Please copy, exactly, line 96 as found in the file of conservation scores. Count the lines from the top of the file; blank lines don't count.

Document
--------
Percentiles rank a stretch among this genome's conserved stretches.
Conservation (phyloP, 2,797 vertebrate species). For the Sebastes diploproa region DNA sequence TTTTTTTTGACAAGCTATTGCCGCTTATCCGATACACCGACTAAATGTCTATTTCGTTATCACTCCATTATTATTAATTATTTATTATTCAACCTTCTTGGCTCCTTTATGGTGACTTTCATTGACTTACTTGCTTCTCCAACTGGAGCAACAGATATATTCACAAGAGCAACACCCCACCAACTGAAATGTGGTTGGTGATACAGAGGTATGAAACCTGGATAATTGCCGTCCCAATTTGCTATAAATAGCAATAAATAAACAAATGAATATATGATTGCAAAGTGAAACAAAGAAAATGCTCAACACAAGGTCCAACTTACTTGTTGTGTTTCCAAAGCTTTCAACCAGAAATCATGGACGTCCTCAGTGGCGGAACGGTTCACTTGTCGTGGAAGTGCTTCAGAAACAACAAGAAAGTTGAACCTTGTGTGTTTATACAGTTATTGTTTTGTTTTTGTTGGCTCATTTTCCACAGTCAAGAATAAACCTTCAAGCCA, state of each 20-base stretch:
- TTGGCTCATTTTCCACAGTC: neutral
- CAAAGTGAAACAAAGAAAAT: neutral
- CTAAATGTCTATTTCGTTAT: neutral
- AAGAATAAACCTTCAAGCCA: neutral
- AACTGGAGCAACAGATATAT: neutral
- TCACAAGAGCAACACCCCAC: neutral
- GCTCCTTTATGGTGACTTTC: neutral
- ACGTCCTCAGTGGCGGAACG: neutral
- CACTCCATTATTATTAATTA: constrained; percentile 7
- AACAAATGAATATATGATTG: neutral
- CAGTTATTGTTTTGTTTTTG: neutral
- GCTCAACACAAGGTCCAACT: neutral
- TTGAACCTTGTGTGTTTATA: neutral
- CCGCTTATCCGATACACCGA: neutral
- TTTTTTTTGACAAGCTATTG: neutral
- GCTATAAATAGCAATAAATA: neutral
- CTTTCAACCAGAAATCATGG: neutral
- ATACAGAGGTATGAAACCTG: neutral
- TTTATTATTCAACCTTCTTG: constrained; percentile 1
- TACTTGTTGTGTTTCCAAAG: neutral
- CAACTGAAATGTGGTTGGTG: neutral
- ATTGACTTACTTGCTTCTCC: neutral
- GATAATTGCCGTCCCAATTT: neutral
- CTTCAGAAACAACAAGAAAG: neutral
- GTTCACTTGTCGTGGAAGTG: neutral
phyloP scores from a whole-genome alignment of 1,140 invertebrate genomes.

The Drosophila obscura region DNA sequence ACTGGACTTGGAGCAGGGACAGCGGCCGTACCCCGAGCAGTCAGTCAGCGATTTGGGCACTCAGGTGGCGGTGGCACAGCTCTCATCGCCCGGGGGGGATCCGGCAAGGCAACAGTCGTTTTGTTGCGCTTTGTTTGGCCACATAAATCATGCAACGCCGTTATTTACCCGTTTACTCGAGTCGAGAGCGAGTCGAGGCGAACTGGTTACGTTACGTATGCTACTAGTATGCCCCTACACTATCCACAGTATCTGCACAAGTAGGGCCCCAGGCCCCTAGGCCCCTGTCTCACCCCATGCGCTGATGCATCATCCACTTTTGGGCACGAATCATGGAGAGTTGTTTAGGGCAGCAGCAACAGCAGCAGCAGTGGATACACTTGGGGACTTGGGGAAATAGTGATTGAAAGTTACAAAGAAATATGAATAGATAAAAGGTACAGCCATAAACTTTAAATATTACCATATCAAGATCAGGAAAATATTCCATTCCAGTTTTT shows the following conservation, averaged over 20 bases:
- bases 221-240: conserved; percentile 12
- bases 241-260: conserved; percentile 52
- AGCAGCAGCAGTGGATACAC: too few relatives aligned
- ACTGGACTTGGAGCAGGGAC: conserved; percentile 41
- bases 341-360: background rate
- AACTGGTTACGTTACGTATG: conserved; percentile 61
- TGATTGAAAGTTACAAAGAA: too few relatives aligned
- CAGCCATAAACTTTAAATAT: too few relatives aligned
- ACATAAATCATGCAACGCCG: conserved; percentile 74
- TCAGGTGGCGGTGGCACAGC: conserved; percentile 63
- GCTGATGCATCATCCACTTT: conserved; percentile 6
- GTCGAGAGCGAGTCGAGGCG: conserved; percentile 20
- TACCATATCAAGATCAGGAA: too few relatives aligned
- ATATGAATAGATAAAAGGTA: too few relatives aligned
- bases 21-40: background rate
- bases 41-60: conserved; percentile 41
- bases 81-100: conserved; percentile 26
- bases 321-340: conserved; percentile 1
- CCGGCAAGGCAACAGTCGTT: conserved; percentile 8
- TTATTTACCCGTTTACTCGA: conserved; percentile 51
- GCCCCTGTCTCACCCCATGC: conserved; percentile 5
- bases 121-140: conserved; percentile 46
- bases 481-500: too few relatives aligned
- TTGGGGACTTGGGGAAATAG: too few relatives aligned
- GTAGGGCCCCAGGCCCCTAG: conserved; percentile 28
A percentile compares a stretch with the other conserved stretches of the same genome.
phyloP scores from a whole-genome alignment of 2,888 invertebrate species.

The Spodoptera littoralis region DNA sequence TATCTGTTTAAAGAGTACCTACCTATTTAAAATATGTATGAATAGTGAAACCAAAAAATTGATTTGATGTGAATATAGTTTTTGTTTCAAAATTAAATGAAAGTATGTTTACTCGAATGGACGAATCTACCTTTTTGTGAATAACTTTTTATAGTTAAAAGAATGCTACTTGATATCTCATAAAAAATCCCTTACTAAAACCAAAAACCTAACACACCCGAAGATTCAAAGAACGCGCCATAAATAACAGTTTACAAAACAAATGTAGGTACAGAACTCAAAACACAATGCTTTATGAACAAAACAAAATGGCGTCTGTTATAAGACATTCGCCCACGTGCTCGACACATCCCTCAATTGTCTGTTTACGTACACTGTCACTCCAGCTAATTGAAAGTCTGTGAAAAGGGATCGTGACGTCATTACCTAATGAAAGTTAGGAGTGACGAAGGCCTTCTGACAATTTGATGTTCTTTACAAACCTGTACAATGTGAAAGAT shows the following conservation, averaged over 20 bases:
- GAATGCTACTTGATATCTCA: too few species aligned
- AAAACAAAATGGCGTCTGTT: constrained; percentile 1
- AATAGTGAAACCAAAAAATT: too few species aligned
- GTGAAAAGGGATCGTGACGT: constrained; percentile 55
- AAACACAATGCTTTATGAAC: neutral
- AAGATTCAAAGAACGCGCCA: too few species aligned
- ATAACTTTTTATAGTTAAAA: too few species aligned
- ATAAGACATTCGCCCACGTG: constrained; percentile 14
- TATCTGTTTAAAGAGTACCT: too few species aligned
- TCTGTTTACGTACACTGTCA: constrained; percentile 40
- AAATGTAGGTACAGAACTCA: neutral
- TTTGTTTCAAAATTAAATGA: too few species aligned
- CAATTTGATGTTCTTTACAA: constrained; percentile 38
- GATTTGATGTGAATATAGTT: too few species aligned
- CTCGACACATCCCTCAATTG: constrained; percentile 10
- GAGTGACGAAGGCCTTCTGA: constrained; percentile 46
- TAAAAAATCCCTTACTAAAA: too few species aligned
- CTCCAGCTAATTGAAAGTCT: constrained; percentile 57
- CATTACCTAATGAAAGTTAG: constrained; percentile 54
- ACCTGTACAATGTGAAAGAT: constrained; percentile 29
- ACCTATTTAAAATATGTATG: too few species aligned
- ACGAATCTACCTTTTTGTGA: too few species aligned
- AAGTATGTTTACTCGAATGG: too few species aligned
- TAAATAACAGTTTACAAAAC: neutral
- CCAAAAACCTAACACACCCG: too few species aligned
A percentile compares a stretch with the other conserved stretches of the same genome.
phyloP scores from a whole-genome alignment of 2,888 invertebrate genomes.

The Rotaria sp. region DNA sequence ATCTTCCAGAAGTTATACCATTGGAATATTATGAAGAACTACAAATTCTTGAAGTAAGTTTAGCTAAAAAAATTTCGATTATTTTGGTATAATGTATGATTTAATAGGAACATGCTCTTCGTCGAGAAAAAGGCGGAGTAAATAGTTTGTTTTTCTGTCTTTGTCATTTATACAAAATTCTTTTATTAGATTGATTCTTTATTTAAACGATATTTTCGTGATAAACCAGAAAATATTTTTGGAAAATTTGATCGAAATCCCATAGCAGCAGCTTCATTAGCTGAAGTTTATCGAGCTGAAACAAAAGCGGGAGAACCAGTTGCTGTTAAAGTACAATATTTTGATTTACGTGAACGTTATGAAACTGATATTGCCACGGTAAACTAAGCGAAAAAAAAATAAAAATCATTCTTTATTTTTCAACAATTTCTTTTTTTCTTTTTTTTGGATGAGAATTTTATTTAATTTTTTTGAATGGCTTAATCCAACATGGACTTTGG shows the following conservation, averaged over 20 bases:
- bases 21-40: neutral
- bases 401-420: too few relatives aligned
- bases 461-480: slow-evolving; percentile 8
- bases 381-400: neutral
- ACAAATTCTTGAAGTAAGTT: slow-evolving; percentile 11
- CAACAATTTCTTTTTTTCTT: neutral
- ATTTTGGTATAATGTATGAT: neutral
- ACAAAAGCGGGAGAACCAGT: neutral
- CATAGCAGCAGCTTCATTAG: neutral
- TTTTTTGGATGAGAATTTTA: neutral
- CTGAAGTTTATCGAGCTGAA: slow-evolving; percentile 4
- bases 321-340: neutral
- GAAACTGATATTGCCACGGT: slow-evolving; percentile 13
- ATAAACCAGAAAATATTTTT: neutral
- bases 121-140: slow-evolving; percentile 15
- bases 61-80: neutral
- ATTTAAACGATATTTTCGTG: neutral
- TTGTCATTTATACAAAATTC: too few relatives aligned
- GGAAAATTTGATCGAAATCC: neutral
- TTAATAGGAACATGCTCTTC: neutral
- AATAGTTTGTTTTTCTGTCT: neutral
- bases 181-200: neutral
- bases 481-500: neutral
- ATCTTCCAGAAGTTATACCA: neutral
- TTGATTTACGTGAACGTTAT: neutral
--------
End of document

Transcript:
- CTGAAGTTTATCGAGCTGAA: slow-evolving; percentile 4